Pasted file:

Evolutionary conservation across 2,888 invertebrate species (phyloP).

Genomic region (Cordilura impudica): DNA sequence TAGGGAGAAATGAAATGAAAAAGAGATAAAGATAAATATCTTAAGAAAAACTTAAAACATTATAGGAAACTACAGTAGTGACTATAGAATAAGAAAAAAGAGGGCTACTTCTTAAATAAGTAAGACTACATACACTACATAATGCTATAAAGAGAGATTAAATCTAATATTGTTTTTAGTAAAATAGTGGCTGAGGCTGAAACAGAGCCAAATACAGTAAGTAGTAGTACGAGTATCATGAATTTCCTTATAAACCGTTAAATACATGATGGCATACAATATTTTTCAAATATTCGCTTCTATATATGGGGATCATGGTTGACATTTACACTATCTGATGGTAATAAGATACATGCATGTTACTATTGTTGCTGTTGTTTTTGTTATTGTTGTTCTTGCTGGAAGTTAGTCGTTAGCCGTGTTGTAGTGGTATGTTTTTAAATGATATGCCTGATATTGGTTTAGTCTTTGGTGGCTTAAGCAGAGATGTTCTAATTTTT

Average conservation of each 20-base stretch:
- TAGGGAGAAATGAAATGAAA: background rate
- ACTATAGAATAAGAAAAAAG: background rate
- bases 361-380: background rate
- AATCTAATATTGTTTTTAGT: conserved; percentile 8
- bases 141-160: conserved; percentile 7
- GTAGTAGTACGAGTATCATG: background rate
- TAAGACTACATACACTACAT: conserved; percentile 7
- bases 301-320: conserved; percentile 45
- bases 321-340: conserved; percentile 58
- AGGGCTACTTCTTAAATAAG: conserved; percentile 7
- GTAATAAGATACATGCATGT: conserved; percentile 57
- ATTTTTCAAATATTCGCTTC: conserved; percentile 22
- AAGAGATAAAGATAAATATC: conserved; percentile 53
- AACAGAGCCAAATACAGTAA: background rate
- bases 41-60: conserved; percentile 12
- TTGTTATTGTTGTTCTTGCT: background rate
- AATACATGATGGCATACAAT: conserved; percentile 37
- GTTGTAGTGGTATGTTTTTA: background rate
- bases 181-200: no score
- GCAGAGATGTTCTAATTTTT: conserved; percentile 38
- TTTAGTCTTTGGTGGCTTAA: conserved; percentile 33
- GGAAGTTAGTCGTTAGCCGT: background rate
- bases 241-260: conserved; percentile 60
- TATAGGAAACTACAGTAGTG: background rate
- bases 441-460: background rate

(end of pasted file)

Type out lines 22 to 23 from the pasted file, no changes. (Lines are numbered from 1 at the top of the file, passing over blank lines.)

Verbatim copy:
- bases 181-200: no score
- GCAGAGATGTTCTAATTTTT: conserved; percentile 38